Next, you need to do the best you can, even if the best is not much. Trust me, no one is great on their first try and even if you fail, don’t give up. Skills, even self-love, take time to develop and when you keep practicing, it’ll only improve.
All you have to do is keep trying and keep loving yourself, even if it’s small. The more you practice self-love, the better you’ll become at it.
3. Disrupt Negative Thinking
Negative thoughts can take you on a downward spiral of hatred and loathing. Controlling negative thinking can help you disrupt the spiral before it starts. If you keep going down the spiral, you’ll end up feeling depressed and worthless.
To avoid this, you need to catch your negative thinking and stop your mind from processing it. Distract yourself by focusing on a mental exercise. Anything that can help you disrupt negative thinking.
4. Work On The Parts You Dislike
There are things about us that we dislike, there’s no surprise behind that. And it’s OK. The best part is that you can always improve the things you dislike about yourself. If it’s your habit of eating junk food that you dislike, then you can work on it by choosing to eat healthily or getting more exercise.
Anything that can help you work on the thighs you don’t like about yourself. Don’t stop at one thing. Experiment until you find the thing that makes you feel happy and good about yourself.
5. Try To Focus On Self-Care
When you think about how much you hate who you’ve become, it’s tempting to self-punish. However, what would happen if you chose self-care instead of self-punishment? You can change your thinking by simply choosing to focus on self-care more than self-punishment or self-blame.
There are many types of self-care activities that can help you focus more on yourself than on the things you want to punish yourself for.
6. Surround Yourself With Positive People
Who you choose to surround yourself with also matters when it comes to feelings of self-hatred. The more you surround yourself with positive people, the more healthy and positive your thinking will be.
Toxic people will drag you down but positive people will lift your spirits. If negativity can be contagious, positivity can be contagious too. If you choose to surround yourself with positive people, you’ll notice a drastic change in your thinking as well.
7. Let Out Your Thoughts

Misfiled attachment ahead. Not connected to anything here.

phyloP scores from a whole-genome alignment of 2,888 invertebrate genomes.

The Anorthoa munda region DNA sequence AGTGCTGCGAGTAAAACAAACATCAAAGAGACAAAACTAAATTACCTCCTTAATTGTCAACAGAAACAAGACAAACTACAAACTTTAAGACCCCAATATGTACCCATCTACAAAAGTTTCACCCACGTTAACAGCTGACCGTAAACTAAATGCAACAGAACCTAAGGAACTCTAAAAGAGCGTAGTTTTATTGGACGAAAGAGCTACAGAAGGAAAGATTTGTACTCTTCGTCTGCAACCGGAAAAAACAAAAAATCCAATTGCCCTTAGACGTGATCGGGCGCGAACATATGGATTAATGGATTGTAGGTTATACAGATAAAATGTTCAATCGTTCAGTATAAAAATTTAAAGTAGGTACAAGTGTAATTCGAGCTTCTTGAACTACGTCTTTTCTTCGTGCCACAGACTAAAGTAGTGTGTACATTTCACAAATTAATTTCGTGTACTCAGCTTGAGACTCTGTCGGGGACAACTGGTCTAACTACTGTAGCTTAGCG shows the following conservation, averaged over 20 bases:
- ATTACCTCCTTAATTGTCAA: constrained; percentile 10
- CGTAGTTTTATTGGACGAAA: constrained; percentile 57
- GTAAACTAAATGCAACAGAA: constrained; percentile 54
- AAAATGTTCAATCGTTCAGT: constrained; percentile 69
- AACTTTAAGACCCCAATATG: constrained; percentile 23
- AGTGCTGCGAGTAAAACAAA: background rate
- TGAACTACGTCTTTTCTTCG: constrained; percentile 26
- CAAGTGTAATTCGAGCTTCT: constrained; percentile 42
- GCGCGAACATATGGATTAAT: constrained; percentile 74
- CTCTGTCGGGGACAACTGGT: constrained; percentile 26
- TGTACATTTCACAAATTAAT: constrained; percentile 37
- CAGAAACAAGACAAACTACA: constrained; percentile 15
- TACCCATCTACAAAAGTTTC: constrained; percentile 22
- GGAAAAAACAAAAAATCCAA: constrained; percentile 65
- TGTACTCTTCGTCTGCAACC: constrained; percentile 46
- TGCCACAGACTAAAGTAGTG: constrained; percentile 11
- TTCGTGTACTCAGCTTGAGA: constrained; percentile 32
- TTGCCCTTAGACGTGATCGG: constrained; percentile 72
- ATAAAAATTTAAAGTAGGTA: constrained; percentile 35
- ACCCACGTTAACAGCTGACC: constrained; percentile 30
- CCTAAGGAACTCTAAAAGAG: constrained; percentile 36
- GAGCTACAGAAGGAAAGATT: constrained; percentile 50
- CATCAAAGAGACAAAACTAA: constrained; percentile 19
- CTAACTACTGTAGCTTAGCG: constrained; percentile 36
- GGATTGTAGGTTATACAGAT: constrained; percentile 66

When our negative thoughts are confined to our minds, they fester, making us think more about how we don’t deserve good things and thoughts like, “I hate who I have become”.
You can let go of your negative thinking when you let go of your thoughts and the best way to do that can be through journaling. Penning your thoughts and feelings on paper can help you let go of your negative thoughts and process where these thoughts come from.
8. Realign Your Values
We all have values and beliefs that we hold onto during difficult times. These values and beliefs give meaning to our existence and when we find ourselves veering from these values, self-hatred can be born. It’s easy to hate yourself when you feel your life isn’t aligning with your values or the choices you believe in.
Here, you can try to realign your values and consider what’s important to you and what you can let go of. Is there a compromise that can be made? Can you reconsider your beliefs?
9. Love All Of You
When you think, “I hate the person I’ve become”, then loving yourself for who you are can be challenging. And I understand it. However, it doesn’t mean that you can’t try. When you see a tear in your favorite t-shirt, you don’t throw it away but try to mend it, right? Then why can’t you try to mend yourself?
Find happiness within yourself. You don’t need to abandon your weaknesses, instead, find how you can make them your strengths. Give all of your love to yourself, even if you believe you don’t deserve it. One day, you’ll see how your love was (and is) worth it.
10. Seek Professional Support
Hating yourself can be a sign of depression or other mental health issues. If your feelings of self-hatred are because of past trauma or mental health struggles, then you can overcome them by connecting with a professional counselor or therapist.
They can help you explore the causes of the hatred towards yourself and address them. You can connect with your nearest mental healthcare provider too.
I hope this article helped you understand why you might think, “I hate who I have become” and how to overcome this thought.